coagulation

noun
co·​ag·​u·​la·​tion | \ kō-ˌa-gyə-ˈlā-shən How to pronounce coagulation (audio) \

Definition of coagulation

: the process of becoming viscous or thickened into a coherent mass : the forming of clots (as in blood or cream) : the process of coagulating … an incision is made on the skin of the forearm with a spring-loaded device, and the time to coagulation is measured.— Lawrence L. K. Leung

Examples of coagulation in a Sentence

Recent Examples on the Web AstraZeneca says the figure does not exceed naturally occurring coagulation in the general population, also echoed by the World Health Organization and EMA. Kayla Rivas, Fox News, "Sweden pauses AstraZeneca COVID-19 vaccines," 16 Mar. 2021 Saphajpal said plasma and coagulation products, which cause the blood to clot, are being rationed, even for patients in intensive-care units, some with liver failure and those awaiting transplants. From Usa Today Network And Wire Reports, USA TODAY, "Plasma shortage, fight club, pen pal programs: News from around our 50 states," 17 Nov. 2020 Evans said the suspensions seem premature, especially without more information about the incidents of blood coagulation disorders. NBC News, "Covid vaccines and blood clots: Experts warn little evidence for concern," 16 Mar. 2021 Sweden’s Public Health Agency said no such reports occurred in Sweden, but is awaiting results from the European Medicines Agency’s (EMA) investigation to determine casual ties between coagulation and the vaccine. Kayla Rivas, Fox News, "Sweden pauses AstraZeneca COVID-19 vaccines," 16 Mar. 2021 The World Health Organization says it’s assessing reports of rare blood coagulation problems faced by some people in the European Union who received doses of the AstraZeneca vaccine. Grace Hauck, USA TODAY, "US surpasses 100M vaccinations; about 1 in 4 adults have received at least one shot: COVID-19 updates," 13 Mar. 2021 But patient subgroups at-risk of sepsis and coagulation dysfunction who had received low-dose prophylactic doses of heparin had approximately 20% lower mortality than patients who had not. William A. Haseltine, Forbes, "Should Anticoagulants Be Used Early Or Late In Patients Hospitalized With Covid-19: Two Conflicting Answers," 26 Feb. 2021 Should patients hospitalized for Covid-19 be treated with anticoagulants as early as possible, or should treatment be delayed until clinical signs indicate that hyper-coagulation is likely? William A. Haseltine, Forbes, "Should Anticoagulants Be Used Early Or Late In Patients Hospitalized With Covid-19: Two Conflicting Answers," 26 Feb. 2021 Saphajpal said plasma and coagulation products, which cause the blood to clot, are being rationed, even for patients in intensive-care units, some with liver failure and those awaiting transplants. From Usa Today Network And Wire Reports, USA TODAY, "Plasma shortage, fight club, pen pal programs: News from around our 50 states," 17 Nov. 2020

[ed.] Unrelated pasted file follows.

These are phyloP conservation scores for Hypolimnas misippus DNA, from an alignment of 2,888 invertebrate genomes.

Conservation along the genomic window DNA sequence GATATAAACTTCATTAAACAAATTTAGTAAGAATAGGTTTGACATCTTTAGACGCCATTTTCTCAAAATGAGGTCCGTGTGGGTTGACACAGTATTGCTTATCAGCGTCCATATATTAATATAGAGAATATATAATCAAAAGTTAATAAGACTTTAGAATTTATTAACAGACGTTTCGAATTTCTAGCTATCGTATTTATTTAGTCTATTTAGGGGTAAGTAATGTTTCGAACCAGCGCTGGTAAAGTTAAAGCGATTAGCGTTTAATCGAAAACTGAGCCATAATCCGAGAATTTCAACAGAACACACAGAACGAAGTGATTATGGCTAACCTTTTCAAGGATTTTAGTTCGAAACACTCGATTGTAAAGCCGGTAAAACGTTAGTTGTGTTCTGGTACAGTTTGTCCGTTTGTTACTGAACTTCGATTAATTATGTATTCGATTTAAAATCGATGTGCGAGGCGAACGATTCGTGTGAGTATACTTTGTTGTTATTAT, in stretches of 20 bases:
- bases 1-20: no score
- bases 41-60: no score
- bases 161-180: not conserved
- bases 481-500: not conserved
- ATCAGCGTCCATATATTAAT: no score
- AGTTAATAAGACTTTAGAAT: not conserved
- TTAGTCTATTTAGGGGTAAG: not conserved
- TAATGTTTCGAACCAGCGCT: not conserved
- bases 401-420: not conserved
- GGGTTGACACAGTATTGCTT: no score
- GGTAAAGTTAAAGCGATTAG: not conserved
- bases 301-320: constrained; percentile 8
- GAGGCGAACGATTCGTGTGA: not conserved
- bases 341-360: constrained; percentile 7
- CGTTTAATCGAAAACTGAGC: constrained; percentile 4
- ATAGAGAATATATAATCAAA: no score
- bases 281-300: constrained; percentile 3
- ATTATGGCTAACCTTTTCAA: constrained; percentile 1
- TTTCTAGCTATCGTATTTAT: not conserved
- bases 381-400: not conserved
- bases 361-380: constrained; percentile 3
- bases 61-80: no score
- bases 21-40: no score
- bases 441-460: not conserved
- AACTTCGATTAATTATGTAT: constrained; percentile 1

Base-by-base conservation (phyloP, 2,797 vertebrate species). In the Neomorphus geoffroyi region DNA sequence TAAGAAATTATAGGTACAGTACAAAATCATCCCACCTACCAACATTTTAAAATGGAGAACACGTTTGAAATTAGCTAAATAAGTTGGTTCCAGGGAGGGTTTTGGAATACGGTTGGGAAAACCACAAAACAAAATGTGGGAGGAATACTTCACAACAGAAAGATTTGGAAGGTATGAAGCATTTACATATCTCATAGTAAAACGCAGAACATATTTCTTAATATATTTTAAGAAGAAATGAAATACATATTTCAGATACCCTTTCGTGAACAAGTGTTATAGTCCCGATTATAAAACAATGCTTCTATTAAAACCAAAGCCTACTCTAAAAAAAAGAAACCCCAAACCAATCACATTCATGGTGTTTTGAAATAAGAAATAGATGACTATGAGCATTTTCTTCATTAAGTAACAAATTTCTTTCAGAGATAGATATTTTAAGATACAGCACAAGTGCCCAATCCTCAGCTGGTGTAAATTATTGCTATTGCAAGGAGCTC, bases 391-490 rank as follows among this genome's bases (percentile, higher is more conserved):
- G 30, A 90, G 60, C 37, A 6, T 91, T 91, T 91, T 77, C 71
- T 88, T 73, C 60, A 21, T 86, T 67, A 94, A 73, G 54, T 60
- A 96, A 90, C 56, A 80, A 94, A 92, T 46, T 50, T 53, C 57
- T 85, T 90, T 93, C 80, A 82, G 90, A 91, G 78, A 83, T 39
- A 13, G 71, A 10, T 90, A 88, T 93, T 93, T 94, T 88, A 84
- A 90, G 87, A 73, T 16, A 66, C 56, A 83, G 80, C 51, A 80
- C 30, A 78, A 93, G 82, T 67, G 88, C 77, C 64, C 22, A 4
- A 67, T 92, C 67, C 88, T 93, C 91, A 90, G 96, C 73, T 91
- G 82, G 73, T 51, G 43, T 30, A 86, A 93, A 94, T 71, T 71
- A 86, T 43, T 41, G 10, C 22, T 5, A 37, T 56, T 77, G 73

These example sentences are selected automatically from various online news sources to reflect current usage of the word 'coagulation.' Views expressed in the examples do not represent the opinion of Merriam-Webster or its editors. Send us feedback.

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First Known Use of coagulation

14th century, in the meaning defined above

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Time Traveler for coagulation

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The first known use of coagulation was in the 14th century

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Statistics for coagulation

Last Updated

2 Apr 2021

Cite this Entry

“Coagulation.” Merriam-Webster.com Dictionary, Merriam-Webster, https://www.merriam-webster.com/dictionary/coagulation. Accessed 12 Apr. 2021.

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More Definitions for coagulation

coagulation

noun
co·​ag·​u·​la·​tion | \ kō-ˌag-yə-ˈlā-shən How to pronounce coagulation (audio) \

Medical Definition of coagulation

1a : a change to a viscous, jellylike, or solid state especially : a change from a liquid to a thickened curdlike state not by evaporation but by chemical reaction the spontaneous coagulation of freshly drawn blood the coagulation of milk by rennin
b : the process by which such change of state takes place consisting of the alteration of a soluble substance (as a protein) into an insoluble form or of the flocculation or separation of colloidal or suspended matter
2 : a substance or body formed by coagulation : coagulum
3 : disruption of tissue by physical means (as by application of an electric current) so that denaturation and clumping of protein occur diathermic coagulation of tissues during surgery to seal bleeding blood vessels — see electrocoagulation, photocoagulation

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